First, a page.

After 7 Years, Finally, A Football Field Of Their Own In Detroit, Cody High School's football team was always the visitor. On Friday, they dedicated their new field with a game that honored its name.

After 7 Years, Finally, A Football Field Of Their Own

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SCOTT SIMON, HOST:

The football team at Cody High School in Detroit never had a home game for seven years. Their own field was in such miserable shape they had to play on the fields of other teams. Well, that changed last night. Michigan radio's Tracy Samilton reports on the Cody Comets first game on their new field.

(SOUNDBITE OF FOOTBALL GAME)

CHEERLEADERS: (Cheering) Let's go, Cody.

TRACY SAMILTON, BYLINE: High school football fields don't get much better than this. The virgin AstroTurf is all springy under your feet and the neon yellow goalposts stretch up into the blue September sky. The Comets should be playing well. They're not.

(SOUNDBITE OF FOOTBALL GAME)

UNIDENTIFIED COACH: (Yelling) Backup, backup, backup. Backup.

SAMILTON: At halftime, the score is zero to zero against archrival Henry Ford. And this year the Comets are supposed to be a much better team. Coach Calvin Norman tells his assistant coaches don't blame the players.

CALVIN NORMAN: We can't coach because that's coaching out there. We look terrible, we look awful.

SAMILTON: Meanwhile, team captain Jayvonte Ball is disappointed in his teammates.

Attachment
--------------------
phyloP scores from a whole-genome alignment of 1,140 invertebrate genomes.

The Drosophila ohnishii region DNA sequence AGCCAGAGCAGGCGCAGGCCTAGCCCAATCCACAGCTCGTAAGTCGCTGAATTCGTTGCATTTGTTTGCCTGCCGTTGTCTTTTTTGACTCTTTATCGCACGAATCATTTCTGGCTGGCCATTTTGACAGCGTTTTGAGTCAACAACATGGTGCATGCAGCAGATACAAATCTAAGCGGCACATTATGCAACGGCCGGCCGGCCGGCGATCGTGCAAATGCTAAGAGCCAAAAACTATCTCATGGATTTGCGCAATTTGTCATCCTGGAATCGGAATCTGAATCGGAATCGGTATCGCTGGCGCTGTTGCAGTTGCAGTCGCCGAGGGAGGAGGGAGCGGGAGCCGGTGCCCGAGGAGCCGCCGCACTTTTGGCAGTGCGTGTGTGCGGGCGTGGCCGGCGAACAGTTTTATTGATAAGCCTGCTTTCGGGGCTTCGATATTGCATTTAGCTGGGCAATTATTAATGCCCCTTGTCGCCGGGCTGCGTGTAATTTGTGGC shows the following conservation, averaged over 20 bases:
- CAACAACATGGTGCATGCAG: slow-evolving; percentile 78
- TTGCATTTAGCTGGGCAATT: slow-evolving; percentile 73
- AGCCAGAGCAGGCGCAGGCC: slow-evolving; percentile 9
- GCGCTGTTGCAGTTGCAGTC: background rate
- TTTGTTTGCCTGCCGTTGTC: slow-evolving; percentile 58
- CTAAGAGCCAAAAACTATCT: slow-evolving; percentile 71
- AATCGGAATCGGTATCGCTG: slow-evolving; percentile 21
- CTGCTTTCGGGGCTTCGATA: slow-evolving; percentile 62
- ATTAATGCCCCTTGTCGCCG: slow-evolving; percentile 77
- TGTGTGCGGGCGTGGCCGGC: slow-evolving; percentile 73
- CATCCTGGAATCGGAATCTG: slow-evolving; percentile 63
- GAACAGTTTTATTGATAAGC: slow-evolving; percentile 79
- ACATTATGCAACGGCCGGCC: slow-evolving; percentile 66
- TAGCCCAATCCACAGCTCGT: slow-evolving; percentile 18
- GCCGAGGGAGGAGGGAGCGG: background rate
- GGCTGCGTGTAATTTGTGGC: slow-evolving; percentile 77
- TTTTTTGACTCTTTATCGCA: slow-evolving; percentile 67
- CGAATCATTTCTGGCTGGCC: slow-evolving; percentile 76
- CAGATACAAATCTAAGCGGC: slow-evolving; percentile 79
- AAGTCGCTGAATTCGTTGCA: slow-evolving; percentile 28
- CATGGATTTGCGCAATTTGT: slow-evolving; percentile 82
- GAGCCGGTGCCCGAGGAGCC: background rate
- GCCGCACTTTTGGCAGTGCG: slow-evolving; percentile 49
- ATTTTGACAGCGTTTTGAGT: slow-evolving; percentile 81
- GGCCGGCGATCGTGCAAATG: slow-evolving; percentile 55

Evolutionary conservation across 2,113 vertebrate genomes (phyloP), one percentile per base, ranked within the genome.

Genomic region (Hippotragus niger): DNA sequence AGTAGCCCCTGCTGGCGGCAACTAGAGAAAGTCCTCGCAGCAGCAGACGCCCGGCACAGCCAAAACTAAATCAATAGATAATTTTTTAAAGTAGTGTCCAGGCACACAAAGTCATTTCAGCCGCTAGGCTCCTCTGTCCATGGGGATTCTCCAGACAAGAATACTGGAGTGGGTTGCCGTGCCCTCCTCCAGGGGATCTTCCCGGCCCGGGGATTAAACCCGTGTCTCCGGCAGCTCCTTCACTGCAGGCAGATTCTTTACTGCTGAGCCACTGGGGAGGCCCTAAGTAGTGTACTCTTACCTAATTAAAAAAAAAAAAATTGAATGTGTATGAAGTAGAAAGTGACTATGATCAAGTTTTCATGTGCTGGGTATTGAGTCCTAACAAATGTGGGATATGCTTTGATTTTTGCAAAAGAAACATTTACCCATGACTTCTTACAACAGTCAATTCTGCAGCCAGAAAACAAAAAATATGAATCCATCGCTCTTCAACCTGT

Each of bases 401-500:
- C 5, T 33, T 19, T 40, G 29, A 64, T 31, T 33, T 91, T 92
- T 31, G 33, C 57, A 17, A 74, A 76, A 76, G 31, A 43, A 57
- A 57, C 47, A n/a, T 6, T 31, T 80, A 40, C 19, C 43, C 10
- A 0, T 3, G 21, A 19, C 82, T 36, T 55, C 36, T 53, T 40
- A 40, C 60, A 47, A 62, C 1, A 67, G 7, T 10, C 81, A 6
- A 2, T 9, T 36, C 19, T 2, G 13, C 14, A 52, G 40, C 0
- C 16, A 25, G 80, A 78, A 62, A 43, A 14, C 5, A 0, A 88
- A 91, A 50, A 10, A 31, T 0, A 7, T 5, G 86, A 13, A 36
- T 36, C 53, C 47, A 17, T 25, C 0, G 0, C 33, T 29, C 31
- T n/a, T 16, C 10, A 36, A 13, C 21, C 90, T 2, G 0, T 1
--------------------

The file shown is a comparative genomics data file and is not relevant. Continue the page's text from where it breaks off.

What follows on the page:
JAYVONTE BALL: We got to play like we want it, the people who made the field working harder than us. They work way harder than us man.

SAMILTON: In fact it was really hard-work, raising nearly a million dollars for this field, and it almost didn't happen. Chris Lambert is CEO of Life Remodeled, the group in charge of an ambitious volunteer makeover of Cody High School and its surrounding neighborhoods. He says a new football field was a priority but they were $300,000 short on the last day of fundraising.

CHRIS LAMBERT: Forty-five minutes before I get on stage, a family comes up to me and says do you still need that 300,000? I said, yeah.

SAMILTON: Lambert figures they'll want the field named after themselves, the Walrich family, Walrich Field.

LAMBERT: They get out a checkbook. They write a $300,000 check and they say we want to call it Hope Field.

SAMILTON: Anyway halftime is ending. Maybe it was the stern speeches, maybe it was this prayer by Reverend Bob Shirock, whose suburban Detroit church has adopted Cody High.

REVEREND BOB SHIROCK: We pray the world would hear that Detroit is rising from the ashes and that stories like Cody would prove that.

SAMILTON: Whatever it is, the Cody Comets after halftime are different team. They quickly score.

(SOUNDBITE OF FOOTBALL GAME)

CROWD: (Cheering).

SAMILTON: And score again

(SOUNDBITE OF FOOTBALL GAME)

CROWD: (Cheering).

SAMILTON: And again.

(SOUNDBITE OF FOOTBALL GAME)

CROWD: (Cheering).

SAMILTON: Now, we've all seen those corny movies about the team picking itself up and coming back to win. This is just like that. The Comets end up winning the game 24 to zero. And just like that, a field named Hope earns its name. For NPR News, I'm Tracy Samilton.

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